“The decision to join the army must be made cognizant,” Olga Golovina, head of the Committee of Mothers of Soldiers of the Novosibirsk Region, told local media. “To do this, a person must be mentally and morally formed. Then people will not be pushed there under pressure. The military is a difficult experience, but a valuable experience – if the conditions are right.”
In 2019, Putin pledged to abolish military conscription, but the end date remains unclear. He made similar promises over and over again during his tenure, but none of them came true.
Under Russian law, men can refuse to join the military and seek alternative service — such as shifts in post offices, nursing homes and hospitals — on religious, moral or political grounds.
“A lot of people fear that in conditions of actual war, the law will not work, that the military will spit on the constitution, and instead of giving them alternative service, it will immediately take them into the recruiting offices and send them to the war zone,” the lawyer said. So far, the recruiting offices have continued to accept requests, the lawyer said. alternative service.
Many Russians also try to avoid conscription for health reasons and through deferments granted to college students. But recruiting offices do not always accept these reasons.
Russians have good reason to doubt whether conscription will be carried out fairly, given the reluctance of some officials to abide by rules on waivers and deferments and the common practice among wealthier Russians of buying a way out of military service.
An IT specialist, who recently graduated from a Moscow university, said in an interview that his local committee tried to put pressure on him to enter the compulsory service last year. The young man, in his early twenties, had an official letter from his university confirming that he had defended his undergraduate thesis and that he had taken a two-month sabbatical before entering graduate school. Russia routinely grants deferments from military service until all studies are completed.
“But what happens is they tell you, ‘Wipe your ass with this letter; The student remembers that tomorrow you are going to a military base. “The commissioners are trying to put as much pressure on you as possible, they refuse to accept any letters of deferral, and their only goal is to get you to sign the draft notification.”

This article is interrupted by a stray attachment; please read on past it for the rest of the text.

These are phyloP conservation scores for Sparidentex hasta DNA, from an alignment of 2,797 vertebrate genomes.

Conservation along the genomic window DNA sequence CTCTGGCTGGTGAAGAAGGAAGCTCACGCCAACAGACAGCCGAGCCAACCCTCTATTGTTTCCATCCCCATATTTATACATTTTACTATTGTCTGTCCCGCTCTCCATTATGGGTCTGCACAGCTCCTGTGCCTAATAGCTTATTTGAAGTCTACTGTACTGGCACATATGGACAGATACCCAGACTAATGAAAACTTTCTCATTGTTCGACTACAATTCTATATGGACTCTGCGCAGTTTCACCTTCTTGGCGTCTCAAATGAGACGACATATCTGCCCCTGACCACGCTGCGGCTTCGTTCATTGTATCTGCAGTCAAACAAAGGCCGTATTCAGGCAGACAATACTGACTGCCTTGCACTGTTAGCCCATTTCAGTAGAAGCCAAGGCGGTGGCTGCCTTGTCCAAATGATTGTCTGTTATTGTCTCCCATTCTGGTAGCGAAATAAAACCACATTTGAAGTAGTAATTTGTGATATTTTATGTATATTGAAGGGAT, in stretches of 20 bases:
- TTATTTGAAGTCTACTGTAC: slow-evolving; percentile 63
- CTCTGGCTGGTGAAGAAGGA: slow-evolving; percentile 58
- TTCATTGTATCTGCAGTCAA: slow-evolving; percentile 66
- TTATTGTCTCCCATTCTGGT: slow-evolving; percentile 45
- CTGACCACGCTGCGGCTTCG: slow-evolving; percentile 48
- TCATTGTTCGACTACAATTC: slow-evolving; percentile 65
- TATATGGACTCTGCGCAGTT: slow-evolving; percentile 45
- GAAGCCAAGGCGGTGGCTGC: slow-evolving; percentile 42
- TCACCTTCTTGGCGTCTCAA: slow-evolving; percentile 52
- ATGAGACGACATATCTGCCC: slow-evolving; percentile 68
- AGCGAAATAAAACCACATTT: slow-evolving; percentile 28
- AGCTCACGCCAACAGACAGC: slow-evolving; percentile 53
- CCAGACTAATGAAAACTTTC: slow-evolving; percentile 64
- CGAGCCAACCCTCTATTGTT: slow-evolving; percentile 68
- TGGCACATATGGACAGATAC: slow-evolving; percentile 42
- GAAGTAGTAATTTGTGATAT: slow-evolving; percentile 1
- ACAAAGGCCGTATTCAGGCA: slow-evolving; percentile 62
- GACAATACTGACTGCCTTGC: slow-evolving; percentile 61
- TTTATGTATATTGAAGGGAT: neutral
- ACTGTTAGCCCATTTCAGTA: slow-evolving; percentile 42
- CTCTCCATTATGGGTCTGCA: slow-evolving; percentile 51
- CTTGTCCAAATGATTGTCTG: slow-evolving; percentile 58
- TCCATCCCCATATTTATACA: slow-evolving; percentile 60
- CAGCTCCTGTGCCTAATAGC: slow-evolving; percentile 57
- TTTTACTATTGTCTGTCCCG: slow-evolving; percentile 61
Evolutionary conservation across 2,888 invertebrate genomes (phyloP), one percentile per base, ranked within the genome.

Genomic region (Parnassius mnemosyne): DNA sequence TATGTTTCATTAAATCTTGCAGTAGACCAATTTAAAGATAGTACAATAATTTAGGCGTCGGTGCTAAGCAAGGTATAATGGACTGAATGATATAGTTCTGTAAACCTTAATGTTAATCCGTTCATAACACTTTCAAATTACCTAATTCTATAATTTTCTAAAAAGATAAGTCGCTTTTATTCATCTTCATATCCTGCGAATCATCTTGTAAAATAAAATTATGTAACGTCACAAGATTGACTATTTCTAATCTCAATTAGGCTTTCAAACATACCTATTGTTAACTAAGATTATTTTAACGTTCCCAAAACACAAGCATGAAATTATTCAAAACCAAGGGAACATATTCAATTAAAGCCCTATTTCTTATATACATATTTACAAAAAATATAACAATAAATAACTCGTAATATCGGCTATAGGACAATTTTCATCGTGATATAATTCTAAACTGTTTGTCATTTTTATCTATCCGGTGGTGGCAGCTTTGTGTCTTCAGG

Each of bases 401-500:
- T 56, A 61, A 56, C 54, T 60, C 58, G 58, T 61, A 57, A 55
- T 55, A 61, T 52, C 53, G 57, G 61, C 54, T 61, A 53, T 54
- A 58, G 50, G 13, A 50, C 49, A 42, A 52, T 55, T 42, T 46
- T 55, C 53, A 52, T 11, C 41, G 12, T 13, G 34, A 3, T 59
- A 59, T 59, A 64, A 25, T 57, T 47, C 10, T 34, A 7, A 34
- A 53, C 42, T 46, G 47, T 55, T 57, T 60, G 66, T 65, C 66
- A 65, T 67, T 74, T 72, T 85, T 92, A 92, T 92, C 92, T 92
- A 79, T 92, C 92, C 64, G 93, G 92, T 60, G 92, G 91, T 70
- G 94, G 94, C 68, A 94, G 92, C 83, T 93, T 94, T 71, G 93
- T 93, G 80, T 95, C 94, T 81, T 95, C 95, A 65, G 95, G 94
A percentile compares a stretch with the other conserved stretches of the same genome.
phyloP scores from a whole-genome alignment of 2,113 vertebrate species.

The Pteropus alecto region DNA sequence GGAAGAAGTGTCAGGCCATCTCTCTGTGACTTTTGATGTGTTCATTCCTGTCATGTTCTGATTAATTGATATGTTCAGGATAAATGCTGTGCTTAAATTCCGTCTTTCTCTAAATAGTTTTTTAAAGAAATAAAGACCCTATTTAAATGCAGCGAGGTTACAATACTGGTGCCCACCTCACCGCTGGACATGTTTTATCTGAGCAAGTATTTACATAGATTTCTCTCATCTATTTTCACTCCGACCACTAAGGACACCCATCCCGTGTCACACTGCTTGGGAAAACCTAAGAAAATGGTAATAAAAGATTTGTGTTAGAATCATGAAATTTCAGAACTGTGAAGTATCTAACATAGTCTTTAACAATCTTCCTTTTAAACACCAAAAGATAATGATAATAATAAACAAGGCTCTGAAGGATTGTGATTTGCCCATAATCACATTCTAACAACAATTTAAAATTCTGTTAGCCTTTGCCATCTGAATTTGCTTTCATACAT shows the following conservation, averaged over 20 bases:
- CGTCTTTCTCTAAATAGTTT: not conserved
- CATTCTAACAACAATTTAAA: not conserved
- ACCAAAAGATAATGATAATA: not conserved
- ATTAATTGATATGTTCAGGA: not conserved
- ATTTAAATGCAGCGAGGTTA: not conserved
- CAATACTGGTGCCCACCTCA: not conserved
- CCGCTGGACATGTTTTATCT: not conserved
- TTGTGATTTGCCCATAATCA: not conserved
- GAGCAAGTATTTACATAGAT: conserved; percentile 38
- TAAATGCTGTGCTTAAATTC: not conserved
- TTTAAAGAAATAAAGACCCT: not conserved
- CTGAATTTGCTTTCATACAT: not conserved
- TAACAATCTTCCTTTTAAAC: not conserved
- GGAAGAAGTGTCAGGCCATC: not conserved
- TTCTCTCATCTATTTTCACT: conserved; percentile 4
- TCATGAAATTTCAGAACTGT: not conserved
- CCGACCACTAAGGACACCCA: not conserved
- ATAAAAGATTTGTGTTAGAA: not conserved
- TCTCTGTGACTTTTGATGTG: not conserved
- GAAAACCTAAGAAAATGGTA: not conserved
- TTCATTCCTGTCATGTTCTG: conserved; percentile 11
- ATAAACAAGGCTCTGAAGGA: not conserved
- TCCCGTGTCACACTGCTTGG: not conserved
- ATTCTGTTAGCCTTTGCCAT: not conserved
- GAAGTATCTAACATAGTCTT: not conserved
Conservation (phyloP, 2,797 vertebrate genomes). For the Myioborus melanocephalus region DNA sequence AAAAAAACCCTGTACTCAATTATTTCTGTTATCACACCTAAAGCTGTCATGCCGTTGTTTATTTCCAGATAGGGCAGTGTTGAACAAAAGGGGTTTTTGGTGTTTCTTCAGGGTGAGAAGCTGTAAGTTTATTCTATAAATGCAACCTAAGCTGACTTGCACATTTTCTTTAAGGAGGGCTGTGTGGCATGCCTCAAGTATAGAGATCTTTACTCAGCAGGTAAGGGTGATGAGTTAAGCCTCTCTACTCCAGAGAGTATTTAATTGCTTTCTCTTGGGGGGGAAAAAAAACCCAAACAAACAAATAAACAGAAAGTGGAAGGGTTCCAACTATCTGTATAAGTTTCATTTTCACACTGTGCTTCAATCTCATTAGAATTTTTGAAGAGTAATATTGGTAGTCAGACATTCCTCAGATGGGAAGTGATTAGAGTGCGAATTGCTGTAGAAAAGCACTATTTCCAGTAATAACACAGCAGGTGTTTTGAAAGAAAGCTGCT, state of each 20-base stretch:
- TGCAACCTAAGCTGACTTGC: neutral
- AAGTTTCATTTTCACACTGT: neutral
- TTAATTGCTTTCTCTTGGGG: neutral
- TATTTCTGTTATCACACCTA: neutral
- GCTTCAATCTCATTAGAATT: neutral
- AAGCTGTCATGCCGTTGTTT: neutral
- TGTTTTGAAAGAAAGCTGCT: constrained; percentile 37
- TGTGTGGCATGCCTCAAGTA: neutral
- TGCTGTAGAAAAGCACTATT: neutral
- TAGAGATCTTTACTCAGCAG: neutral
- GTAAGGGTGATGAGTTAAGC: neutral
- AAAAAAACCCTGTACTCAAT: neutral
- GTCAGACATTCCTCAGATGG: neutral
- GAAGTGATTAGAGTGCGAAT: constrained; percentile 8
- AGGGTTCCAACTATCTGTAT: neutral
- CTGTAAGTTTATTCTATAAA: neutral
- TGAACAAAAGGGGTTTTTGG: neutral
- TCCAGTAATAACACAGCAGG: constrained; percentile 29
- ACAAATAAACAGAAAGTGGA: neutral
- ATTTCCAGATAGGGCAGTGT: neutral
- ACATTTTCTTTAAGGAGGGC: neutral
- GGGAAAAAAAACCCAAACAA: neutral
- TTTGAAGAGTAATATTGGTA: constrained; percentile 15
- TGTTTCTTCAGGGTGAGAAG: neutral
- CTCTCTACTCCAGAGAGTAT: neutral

The student eventually sued the recruiting office and won, much to his surprise.
The draft is also riddled with corruption. Enlistment offices have networks of doctors, staff, and military officials willing to sell military service record cards, which allow men to avoid conscription, at a cost of several thousand dollars each. The rising cost of such cards has led many parents to have two savings funds: one to pay for college and one to bribe the recruiting office.
Conscription evasion is particularly common in major cities such as Moscow and Saint Petersburg but is more of a challenge for residents of less prosperous areas.
At the same time, volunteering to serve as a contract soldier is one of the few options for young Russians who need a fixed-paying job. Human rights groups have also reported that some conscripts were forced into contract service prior to the invasion of Ukraine.
“In general, the problem of forcing conscripts to sign contracts is a systematic problem and it existed before the outbreak of the war,” the lawyer said. All of this is done so that military leaders can derive good numbers from their enlistment reports.
Many of the requests for help the lawyers’ group has received come from professional soldiers and other contractors trying to avoid being sent to Ukraine.